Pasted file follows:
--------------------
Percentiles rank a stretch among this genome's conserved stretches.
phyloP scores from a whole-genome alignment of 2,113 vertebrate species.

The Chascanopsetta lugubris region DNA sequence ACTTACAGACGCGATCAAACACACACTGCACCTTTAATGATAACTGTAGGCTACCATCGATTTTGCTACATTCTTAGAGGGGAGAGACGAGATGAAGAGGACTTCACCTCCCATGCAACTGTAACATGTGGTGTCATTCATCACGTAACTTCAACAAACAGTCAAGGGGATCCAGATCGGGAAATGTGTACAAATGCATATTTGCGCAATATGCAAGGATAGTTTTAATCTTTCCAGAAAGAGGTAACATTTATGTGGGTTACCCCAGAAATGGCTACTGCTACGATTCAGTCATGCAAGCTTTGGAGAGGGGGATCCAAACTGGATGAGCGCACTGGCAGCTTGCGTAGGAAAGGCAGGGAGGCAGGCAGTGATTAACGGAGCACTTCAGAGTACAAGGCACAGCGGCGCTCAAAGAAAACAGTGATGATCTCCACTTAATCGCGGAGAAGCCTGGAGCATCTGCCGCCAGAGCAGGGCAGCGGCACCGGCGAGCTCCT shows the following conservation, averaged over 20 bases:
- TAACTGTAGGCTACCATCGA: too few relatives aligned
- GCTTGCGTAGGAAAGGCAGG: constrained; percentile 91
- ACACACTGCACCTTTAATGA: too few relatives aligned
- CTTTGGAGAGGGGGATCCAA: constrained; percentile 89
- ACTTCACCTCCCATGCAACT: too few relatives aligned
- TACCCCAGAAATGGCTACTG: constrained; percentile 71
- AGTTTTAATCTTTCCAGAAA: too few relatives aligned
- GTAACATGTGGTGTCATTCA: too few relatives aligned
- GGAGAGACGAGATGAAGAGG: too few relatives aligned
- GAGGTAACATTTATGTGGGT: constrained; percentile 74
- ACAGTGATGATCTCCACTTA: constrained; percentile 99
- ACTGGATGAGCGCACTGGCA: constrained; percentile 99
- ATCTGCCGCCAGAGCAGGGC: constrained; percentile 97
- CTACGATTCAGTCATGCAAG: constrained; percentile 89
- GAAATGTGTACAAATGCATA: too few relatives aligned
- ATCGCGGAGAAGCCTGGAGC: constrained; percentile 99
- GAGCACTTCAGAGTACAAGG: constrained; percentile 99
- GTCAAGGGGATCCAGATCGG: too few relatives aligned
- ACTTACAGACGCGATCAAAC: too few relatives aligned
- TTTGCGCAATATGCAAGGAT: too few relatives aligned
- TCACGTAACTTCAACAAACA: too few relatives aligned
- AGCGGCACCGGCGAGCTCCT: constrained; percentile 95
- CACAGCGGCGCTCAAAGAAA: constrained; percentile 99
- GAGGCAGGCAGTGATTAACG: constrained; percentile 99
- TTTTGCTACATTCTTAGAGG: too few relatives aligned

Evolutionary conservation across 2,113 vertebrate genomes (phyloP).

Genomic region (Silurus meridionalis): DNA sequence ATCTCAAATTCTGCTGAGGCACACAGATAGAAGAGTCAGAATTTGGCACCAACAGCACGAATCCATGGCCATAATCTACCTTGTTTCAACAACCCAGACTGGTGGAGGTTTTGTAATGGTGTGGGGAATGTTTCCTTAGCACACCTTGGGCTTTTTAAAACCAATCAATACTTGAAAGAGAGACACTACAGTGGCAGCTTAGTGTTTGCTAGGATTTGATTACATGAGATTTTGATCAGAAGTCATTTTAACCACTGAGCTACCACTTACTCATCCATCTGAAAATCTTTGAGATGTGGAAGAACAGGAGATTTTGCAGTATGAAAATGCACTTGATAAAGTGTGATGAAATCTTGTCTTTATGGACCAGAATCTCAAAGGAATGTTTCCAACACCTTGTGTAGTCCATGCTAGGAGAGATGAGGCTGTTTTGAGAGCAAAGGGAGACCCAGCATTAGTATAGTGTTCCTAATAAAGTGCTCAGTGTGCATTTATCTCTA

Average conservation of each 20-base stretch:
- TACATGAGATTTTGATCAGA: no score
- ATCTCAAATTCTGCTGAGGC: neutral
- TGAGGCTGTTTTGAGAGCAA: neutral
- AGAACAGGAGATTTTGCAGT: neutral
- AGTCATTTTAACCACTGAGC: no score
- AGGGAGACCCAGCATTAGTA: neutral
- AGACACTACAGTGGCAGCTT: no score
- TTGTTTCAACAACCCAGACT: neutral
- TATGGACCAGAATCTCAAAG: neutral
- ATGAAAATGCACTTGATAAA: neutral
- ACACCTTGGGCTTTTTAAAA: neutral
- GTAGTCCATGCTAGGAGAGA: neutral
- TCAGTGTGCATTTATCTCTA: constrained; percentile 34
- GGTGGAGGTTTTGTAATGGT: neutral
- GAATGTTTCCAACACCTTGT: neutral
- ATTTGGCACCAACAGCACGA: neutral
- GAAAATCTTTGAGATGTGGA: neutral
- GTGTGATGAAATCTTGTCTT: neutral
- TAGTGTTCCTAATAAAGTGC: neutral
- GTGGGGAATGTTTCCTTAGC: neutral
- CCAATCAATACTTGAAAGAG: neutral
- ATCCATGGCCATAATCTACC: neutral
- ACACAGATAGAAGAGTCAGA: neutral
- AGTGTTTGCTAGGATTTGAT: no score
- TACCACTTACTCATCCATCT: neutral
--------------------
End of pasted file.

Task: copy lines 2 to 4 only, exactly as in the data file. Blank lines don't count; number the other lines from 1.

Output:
phyloP scores from a whole-genome alignment of 2,113 vertebrate species.

The Chascanopsetta lugubris region DNA sequence ACTTACAGACGCGATCAAACACACACTGCACCTTTAATGATAACTGTAGGCTACCATCGATTTTGCTACATTCTTAGAGGGGAGAGACGAGATGAAGAGGACTTCACCTCCCATGCAACTGTAACATGTGGTGTCATTCATCACGTAACTTCAACAAACAGTCAAGGGGATCCAGATCGGGAAATGTGTACAAATGCATATTTGCGCAATATGCAAGGATAGTTTTAATCTTTCCAGAAAGAGGTAACATTTATGTGGGTTACCCCAGAAATGGCTACTGCTACGATTCAGTCATGCAAGCTTTGGAGAGGGGGATCCAAACTGGATGAGCGCACTGGCAGCTTGCGTAGGAAAGGCAGGGAGGCAGGCAGTGATTAACGGAGCACTTCAGAGTACAAGGCACAGCGGCGCTCAAAGAAAACAGTGATGATCTCCACTTAATCGCGGAGAAGCCTGGAGCATCTGCCGCCAGAGCAGGGCAGCGGCACCGGCGAGCTCCT shows the following conservation, averaged over 20 bases:
- TAACTGTAGGCTACCATCGA: too few relatives aligned